What Is Total Addressable Market (TAM)?
October 14, 2021
Table Of Contents
Are you fishing - or about to fish - in a pond that’s way too small to keep your company afloat?
42 percent of startups fail because of no market need for their products or services. Fortunately, there’s a powerful metric that can save you from becoming a statistic and realistically gauge the size of any market: the Total Addressable Market (TAM).
And in this article, you will learn everything you need to know about TAM to help you never lose sight of the big picture.
What is the Total Addressable Market?
Total Addressable Market (TAM) is the maximum amount of money a business can generate by selling its product in a specific market.
In other words, how much revenue would a business generate if every single prospect who found value in the product purchased that product?
Why Is Knowing Your Total Addressable Market Important?
Even though the TAM does not consider vital factors like market growth and shrinkage, it's hard to overstate the importance of this metric
Knowing the TAM can aid businesses in determining their product-market fit to match their product to its prospective customers, build accurate growth projections, and better strategize their sales and marketing efforts.
Additionally, calculating your TAM brings a lot of auxiliary benefits. Below, we cover some of them.
Gauging the Industry's Profit Potential
Not all new markets are profitable and ripe for entry. Knowing the TAM gives a business an idea of the profit potential before entering into that market. Using this data, a company can make informed decisions and manage risk.
Developing an Ideal Customer Profile
The customer has to be the center of product development. TAM comes in handy when creating an ideal customer profile (ICP) as the data on the overall market size can help the company develop a more accurate ICP.
Segmenting Your Audience into Different Groups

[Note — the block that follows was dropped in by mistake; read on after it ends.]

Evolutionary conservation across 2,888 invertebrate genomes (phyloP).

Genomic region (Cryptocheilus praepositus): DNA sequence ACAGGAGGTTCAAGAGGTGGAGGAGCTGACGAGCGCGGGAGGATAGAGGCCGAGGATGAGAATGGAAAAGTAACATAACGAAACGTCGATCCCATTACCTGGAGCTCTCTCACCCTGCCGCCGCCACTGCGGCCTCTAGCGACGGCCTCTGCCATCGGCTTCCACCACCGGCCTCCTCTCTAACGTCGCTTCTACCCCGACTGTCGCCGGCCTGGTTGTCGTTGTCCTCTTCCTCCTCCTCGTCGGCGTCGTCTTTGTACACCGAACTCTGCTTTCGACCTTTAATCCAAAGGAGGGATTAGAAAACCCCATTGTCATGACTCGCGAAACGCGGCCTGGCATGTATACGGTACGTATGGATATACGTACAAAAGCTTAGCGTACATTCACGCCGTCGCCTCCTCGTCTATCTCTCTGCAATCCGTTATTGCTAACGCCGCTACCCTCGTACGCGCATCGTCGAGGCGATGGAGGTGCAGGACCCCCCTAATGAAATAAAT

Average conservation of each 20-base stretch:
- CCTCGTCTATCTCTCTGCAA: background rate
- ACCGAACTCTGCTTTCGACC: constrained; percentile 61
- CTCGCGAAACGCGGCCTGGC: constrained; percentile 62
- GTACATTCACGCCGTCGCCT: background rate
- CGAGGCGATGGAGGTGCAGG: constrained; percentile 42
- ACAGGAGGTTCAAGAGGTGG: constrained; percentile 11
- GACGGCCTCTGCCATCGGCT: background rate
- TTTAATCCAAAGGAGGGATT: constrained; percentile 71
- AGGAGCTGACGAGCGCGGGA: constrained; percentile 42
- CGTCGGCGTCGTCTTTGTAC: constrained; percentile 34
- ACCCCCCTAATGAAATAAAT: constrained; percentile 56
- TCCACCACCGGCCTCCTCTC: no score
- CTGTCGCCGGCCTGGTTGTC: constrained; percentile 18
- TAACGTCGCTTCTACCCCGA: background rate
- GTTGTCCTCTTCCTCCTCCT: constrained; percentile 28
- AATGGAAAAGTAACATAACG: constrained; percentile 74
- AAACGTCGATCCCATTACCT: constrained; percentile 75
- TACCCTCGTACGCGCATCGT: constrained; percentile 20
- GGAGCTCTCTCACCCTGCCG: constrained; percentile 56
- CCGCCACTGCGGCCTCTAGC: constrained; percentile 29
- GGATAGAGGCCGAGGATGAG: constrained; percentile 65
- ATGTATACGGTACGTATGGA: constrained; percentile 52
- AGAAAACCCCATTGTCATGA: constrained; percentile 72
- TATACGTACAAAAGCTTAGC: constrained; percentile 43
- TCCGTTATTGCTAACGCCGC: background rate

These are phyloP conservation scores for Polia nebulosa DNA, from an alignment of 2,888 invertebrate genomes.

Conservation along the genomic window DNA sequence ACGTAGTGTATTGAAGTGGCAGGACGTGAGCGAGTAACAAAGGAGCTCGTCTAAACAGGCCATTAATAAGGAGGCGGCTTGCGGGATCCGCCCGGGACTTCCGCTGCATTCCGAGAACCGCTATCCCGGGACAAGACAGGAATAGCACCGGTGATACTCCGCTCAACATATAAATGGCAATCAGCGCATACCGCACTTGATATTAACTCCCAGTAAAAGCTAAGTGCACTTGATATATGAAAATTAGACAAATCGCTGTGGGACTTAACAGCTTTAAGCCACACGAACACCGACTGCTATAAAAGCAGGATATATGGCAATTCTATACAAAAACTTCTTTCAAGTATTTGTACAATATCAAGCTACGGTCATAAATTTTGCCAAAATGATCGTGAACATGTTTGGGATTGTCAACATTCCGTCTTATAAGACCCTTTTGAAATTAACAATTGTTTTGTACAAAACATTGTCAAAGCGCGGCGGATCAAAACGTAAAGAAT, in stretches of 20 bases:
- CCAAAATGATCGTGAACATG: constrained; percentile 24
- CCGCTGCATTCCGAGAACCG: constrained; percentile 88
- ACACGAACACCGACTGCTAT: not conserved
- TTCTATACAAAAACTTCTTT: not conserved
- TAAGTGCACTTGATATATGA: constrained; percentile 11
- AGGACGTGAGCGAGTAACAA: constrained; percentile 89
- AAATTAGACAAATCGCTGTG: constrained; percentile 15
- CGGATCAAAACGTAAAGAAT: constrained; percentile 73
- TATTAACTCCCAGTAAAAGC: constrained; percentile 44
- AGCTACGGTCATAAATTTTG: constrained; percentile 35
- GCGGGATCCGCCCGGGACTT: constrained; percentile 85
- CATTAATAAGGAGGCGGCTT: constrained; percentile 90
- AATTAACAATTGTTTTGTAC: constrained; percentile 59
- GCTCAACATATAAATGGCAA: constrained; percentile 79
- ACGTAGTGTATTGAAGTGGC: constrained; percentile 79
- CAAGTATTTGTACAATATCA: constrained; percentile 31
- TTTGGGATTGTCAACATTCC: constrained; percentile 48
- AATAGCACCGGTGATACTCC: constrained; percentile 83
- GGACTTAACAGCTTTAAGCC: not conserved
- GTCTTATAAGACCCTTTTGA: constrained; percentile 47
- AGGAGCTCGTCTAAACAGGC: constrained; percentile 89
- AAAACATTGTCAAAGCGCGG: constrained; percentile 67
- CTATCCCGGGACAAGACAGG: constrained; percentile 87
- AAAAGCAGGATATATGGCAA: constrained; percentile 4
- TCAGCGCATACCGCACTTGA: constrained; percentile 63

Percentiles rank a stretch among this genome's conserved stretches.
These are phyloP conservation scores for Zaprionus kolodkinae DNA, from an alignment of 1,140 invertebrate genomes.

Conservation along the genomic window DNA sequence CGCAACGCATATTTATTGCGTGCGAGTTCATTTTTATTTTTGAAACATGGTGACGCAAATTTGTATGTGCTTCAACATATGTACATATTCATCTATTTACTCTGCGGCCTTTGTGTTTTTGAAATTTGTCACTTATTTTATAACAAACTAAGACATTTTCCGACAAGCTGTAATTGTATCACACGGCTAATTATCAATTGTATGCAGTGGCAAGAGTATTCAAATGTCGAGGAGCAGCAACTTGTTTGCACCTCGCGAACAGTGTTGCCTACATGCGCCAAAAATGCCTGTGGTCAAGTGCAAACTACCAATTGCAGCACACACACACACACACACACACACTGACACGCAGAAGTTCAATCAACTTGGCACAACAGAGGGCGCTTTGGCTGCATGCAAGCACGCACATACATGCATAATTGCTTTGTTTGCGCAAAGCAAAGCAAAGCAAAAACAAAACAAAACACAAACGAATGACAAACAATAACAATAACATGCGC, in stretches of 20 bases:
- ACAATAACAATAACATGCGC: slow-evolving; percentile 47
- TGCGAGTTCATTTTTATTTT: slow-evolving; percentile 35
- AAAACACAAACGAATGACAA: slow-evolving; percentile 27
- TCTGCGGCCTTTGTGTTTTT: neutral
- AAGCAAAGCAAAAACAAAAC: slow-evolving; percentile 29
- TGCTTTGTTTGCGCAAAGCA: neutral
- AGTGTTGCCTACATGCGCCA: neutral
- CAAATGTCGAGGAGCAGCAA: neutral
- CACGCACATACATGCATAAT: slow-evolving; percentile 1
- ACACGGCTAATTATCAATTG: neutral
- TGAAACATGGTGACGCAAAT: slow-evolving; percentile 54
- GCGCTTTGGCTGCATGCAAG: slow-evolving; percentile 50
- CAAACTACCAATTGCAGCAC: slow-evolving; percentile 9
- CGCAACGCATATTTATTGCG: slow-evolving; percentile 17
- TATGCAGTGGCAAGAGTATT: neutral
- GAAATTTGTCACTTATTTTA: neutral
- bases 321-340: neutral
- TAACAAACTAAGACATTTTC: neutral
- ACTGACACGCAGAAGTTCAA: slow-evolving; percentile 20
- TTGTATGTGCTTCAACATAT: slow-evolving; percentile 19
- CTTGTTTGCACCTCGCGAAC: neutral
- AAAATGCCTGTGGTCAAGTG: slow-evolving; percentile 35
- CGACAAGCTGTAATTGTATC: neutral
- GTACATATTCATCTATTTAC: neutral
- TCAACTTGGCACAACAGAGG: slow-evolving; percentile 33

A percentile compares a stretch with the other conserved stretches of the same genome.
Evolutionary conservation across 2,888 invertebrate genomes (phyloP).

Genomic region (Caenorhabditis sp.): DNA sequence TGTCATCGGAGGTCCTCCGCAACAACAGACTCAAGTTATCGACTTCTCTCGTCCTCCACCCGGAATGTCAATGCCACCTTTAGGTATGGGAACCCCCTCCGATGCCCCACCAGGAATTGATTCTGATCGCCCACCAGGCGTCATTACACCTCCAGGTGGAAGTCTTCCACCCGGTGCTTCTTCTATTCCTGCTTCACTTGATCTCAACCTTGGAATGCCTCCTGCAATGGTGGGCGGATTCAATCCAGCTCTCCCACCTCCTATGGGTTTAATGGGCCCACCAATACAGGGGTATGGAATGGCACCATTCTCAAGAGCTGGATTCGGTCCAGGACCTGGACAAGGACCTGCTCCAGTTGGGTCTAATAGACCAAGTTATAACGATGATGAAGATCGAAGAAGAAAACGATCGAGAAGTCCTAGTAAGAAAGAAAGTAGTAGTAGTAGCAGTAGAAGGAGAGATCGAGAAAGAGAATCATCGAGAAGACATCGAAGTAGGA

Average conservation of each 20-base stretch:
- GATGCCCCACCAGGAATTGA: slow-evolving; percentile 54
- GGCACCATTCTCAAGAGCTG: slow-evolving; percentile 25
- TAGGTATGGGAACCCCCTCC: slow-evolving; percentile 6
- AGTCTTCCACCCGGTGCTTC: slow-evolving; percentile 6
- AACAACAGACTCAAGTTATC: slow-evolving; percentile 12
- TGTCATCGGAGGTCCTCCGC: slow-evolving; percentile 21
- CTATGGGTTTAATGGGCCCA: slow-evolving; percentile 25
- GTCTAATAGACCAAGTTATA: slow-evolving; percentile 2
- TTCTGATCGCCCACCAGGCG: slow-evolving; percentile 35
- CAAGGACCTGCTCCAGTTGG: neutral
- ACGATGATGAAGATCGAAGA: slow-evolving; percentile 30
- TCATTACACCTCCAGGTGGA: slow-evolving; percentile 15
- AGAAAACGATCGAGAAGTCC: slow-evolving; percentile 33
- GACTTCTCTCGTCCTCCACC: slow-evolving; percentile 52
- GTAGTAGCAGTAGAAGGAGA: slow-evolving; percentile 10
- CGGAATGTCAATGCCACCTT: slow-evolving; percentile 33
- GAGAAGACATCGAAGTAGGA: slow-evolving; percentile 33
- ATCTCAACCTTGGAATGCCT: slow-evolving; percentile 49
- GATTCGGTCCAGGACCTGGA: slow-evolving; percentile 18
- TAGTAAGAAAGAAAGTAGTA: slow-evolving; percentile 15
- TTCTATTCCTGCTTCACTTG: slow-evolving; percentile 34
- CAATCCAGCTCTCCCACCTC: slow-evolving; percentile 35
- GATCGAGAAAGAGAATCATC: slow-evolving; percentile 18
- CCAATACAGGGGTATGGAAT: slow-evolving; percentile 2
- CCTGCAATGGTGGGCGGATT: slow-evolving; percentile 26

The birds-eye view of a market that the TAM metric provides makes market segmentation easier. Since it gives a general overview and includes all potential customers, TAM offers an excellent starting point for data-driven market segmentation.
How to Calculate Your Total Addressable Market
You can calculate your TAM using a variety of techniques. However, the three universally accepted techniques are the top-down approach, the bottom-up approach, and the value theory approach.
In the top-down approach, a business starts with the largest possible estimate of the target market size and reduces it using reliable market research and reports to come up with a realistic estimate.
For example, a company that sells productivity software to offices may come up with 1,000 as the total number of offices in a given area.
Using market research, it discovers that 50% of these offices use other conventional methods to improve the output while the rest spends $5,000 on productivity software.
If you decide to opt for the top-down approach, you get the TAM of $2.5 million.
The bottom-up approach is when the company leverages the internal data on its products and pricing to determine the Annual Contract Value (ACV) and extrapolates it to estimate the size of the market.
The formula of the bottom-up approach is:
Annual Contract Value * Number of Possible Customers = TAM
Take, for example, a software company that sells 50 software licenses per year with an ACV of $2,000 in a market with the potential of selling 1,000 licenses.
The TAM equals $2 million, which is obtained by multiplying the ACV ($2,000) by the potential market amount (1,000).
Value Theory Approach
In the value theory approach, many assumptions are made in the calculation of the total addressable market. This approach is most suitable for start-ups entering new markets with novel products that offer a new value.
The TAM is calculated by using market research to estimate the potential number of clients willing and able to buy a new product and multiplying it by the price of that product.
TAM vs. SAM vs. SOM
As essential as TAM is as a market-sizing technique, it doesn’t exist in isolation. Some of its shortcomings make it necessary for companies to complement it with other metrics like SAM and SOM.
The Serviceable Available Market, or SAM, refers to the fraction of the TAM served by the product a company delivers.
For example, the global automotive industry's TAM is $2.7 trillion.
The SAM for an EV manufacturer, however, will be a fraction of that number since there’s only a certain number of people within that market willing to buy an electric vehicle.
The Serviceable Obtainable Market, abbreviated as SOM, is a more realistic market-sizing technique. It is the fraction of the SAM that is within reach for a particular product. Thus, it represents the portion of the market that you can realistically secure.
The Key Takeaway
The TAM is just another example of how crucial well-analyzed data is to an organization.
At People Data Labs, we provide organizations of all sizes with fresh and accurate market research data to empower informed decision-making.
Get in touch with us today to schedule a free consultation.
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